The plan to extend tutorial to non-Honors students drew unfavorable comment yesterday from the largest department in the University.
Faculty members in English, although agreeing with the general aims of the plan, expressed dissatisfaction with its mechanics. They pointed out that the proposed system would curtail the Department's tutorial program rather than extend it because of the unique tutorial system now in effect in English.
Several other aspects of the plan received lesser criticism.
The Department's primary objection stems from the fact that it is now possible for any concentrator to have tutorial instruction, whether he is taking the eight courses needed for honors or merely the six necessary for regular concentration. Without so stating, the proposed system implies that all candidates taking tutorial would also have to fulfill the other honors requirements.
To have tutorial, therefore, an English student, whether Honors or non-Honors concentrator, would have to satisfy the Honors language and distribution standards. For most students, to do this would require several more courses than they need take now to get tutorial. And many students, particularly those in pre-medical programs, stay out of Honors English solely because it necessitates too many courses. The extra work load necessary for tutorial participation under the proposed system might well discourage these students from taking tutorial.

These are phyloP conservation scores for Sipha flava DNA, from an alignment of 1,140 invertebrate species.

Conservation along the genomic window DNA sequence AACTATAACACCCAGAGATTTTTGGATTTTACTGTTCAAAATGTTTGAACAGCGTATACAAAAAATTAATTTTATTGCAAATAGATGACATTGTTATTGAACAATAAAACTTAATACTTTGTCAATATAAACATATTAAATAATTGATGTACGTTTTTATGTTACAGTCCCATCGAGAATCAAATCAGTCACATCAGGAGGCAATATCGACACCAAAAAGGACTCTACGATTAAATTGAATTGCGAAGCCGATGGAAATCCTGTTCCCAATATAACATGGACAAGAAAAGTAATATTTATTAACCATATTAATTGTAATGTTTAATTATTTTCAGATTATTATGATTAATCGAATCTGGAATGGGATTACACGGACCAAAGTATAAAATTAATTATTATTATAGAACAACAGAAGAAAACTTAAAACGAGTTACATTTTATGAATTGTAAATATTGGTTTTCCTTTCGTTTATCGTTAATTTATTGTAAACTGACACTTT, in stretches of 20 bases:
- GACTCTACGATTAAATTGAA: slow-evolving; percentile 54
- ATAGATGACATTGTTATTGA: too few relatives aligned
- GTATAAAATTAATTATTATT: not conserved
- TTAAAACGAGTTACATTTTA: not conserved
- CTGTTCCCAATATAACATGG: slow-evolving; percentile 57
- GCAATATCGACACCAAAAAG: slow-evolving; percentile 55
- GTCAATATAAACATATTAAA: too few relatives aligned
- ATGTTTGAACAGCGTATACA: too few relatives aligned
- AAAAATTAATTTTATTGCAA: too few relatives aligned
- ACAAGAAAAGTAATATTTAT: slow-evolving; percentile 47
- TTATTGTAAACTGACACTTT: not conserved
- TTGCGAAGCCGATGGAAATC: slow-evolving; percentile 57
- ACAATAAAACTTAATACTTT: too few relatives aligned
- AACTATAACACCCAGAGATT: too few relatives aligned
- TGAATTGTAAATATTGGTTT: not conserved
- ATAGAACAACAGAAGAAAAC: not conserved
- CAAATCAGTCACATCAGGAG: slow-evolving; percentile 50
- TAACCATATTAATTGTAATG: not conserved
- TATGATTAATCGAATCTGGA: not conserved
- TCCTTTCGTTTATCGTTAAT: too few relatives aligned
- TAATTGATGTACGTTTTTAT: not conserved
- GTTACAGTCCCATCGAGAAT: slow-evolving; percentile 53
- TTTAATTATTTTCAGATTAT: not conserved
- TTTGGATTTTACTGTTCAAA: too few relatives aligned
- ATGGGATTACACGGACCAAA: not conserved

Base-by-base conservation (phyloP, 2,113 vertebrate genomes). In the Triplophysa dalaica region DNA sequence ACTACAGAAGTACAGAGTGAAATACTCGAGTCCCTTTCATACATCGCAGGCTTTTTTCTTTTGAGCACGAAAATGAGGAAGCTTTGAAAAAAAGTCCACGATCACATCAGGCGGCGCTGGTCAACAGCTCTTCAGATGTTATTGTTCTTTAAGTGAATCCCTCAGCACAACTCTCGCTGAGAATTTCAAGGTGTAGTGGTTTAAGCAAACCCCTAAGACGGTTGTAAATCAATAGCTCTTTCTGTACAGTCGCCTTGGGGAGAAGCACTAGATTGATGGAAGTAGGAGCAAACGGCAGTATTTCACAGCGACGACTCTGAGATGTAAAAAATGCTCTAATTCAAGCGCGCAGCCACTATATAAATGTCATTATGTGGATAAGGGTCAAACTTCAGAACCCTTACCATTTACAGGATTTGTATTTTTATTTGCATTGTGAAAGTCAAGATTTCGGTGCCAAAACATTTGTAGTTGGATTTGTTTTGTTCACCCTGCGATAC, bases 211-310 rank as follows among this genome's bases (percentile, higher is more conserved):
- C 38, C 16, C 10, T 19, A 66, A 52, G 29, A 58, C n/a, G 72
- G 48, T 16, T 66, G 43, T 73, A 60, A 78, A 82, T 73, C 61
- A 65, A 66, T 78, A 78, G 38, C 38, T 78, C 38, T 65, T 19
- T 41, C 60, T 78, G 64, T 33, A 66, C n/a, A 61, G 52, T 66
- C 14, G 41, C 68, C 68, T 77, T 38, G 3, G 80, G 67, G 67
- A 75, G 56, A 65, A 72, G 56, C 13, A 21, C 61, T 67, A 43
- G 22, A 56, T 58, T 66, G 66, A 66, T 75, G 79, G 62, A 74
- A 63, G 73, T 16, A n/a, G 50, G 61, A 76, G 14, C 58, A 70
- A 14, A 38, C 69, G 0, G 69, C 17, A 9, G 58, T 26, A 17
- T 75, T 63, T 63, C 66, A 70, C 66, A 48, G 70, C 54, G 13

Thus the new plan could easily defeat its own object--the extension of tutorial--in English and any other fields already offering non-Honors tutorial. At present several small Departments are providing tutorial for any student desiring it.
The views of Walter J. Bate chairman of the Department, generally represented those expressed by other professors in the field. Bate said the new program left "too much to the last minute" because of the extensive decisions it required in the late spring, a time when the Department would have sophomore essays, general examinations, and theses is contend with.
Another common criticism was that in its attempt to remove the stigma of the word "non-Honors", the proposed system would take away much of the recognition deserved by Honors-calibre work.
In addition, some members of the Department felt that needless complications, details, and special provisions render the plan too elaborate.
The objections raised by the English Department represent the attitudes of a group with a unique system. The views of other departments seem to be more favorable